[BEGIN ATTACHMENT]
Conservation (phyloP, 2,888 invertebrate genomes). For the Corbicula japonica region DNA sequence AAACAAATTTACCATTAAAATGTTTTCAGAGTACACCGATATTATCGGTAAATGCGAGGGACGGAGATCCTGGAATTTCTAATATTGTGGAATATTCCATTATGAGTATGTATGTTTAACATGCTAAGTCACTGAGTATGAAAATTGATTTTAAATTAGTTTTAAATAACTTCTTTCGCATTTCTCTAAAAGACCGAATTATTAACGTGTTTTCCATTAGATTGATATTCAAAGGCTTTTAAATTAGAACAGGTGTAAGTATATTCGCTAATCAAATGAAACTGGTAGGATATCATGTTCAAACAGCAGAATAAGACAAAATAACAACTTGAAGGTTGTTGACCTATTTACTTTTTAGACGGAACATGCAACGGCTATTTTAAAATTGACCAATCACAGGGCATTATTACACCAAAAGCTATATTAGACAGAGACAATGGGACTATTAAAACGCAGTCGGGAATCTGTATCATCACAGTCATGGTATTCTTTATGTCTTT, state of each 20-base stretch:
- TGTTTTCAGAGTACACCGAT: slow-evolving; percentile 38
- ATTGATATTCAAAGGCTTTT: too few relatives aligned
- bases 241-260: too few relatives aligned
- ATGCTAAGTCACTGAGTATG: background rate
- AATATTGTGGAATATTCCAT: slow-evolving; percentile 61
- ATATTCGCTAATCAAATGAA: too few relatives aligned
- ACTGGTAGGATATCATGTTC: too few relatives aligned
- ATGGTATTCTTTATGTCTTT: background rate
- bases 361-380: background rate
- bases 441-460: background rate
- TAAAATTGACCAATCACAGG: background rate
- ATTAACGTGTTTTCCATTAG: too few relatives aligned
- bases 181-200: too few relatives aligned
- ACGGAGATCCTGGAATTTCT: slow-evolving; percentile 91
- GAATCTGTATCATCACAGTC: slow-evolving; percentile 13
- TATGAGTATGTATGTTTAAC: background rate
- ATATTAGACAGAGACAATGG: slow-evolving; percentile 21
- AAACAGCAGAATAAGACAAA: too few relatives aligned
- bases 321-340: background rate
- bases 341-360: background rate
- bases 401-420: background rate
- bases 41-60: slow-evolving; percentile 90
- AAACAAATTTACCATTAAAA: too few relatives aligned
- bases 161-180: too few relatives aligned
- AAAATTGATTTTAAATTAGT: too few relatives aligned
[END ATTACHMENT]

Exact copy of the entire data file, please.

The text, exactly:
Conservation (phyloP, 2,888 invertebrate genomes). For the Corbicula japonica region DNA sequence AAACAAATTTACCATTAAAATGTTTTCAGAGTACACCGATATTATCGGTAAATGCGAGGGACGGAGATCCTGGAATTTCTAATATTGTGGAATATTCCATTATGAGTATGTATGTTTAACATGCTAAGTCACTGAGTATGAAAATTGATTTTAAATTAGTTTTAAATAACTTCTTTCGCATTTCTCTAAAAGACCGAATTATTAACGTGTTTTCCATTAGATTGATATTCAAAGGCTTTTAAATTAGAACAGGTGTAAGTATATTCGCTAATCAAATGAAACTGGTAGGATATCATGTTCAAACAGCAGAATAAGACAAAATAACAACTTGAAGGTTGTTGACCTATTTACTTTTTAGACGGAACATGCAACGGCTATTTTAAAATTGACCAATCACAGGGCATTATTACACCAAAAGCTATATTAGACAGAGACAATGGGACTATTAAAACGCAGTCGGGAATCTGTATCATCACAGTCATGGTATTCTTTATGTCTTT, state of each 20-base stretch:
- TGTTTTCAGAGTACACCGAT: slow-evolving; percentile 38
- ATTGATATTCAAAGGCTTTT: too few relatives aligned
- bases 241-260: too few relatives aligned
- ATGCTAAGTCACTGAGTATG: background rate
- AATATTGTGGAATATTCCAT: slow-evolving; percentile 61
- ATATTCGCTAATCAAATGAA: too few relatives aligned
- ACTGGTAGGATATCATGTTC: too few relatives aligned
- ATGGTATTCTTTATGTCTTT: background rate
- bases 361-380: background rate
- bases 441-460: background rate
- TAAAATTGACCAATCACAGG: background rate
- ATTAACGTGTTTTCCATTAG: too few relatives aligned
- bases 181-200: too few relatives aligned
- ACGGAGATCCTGGAATTTCT: slow-evolving; percentile 91
- GAATCTGTATCATCACAGTC: slow-evolving; percentile 13
- TATGAGTATGTATGTTTAAC: background rate
- ATATTAGACAGAGACAATGG: slow-evolving; percentile 21
- AAACAGCAGAATAAGACAAA: too few relatives aligned
- bases 321-340: background rate
- bases 341-360: background rate
- bases 401-420: background rate
- bases 41-60: slow-evolving; percentile 90
- AAACAAATTTACCATTAAAA: too few relatives aligned
- bases 161-180: too few relatives aligned
- AAAATTGATTTTAAATTAGT: too few relatives aligned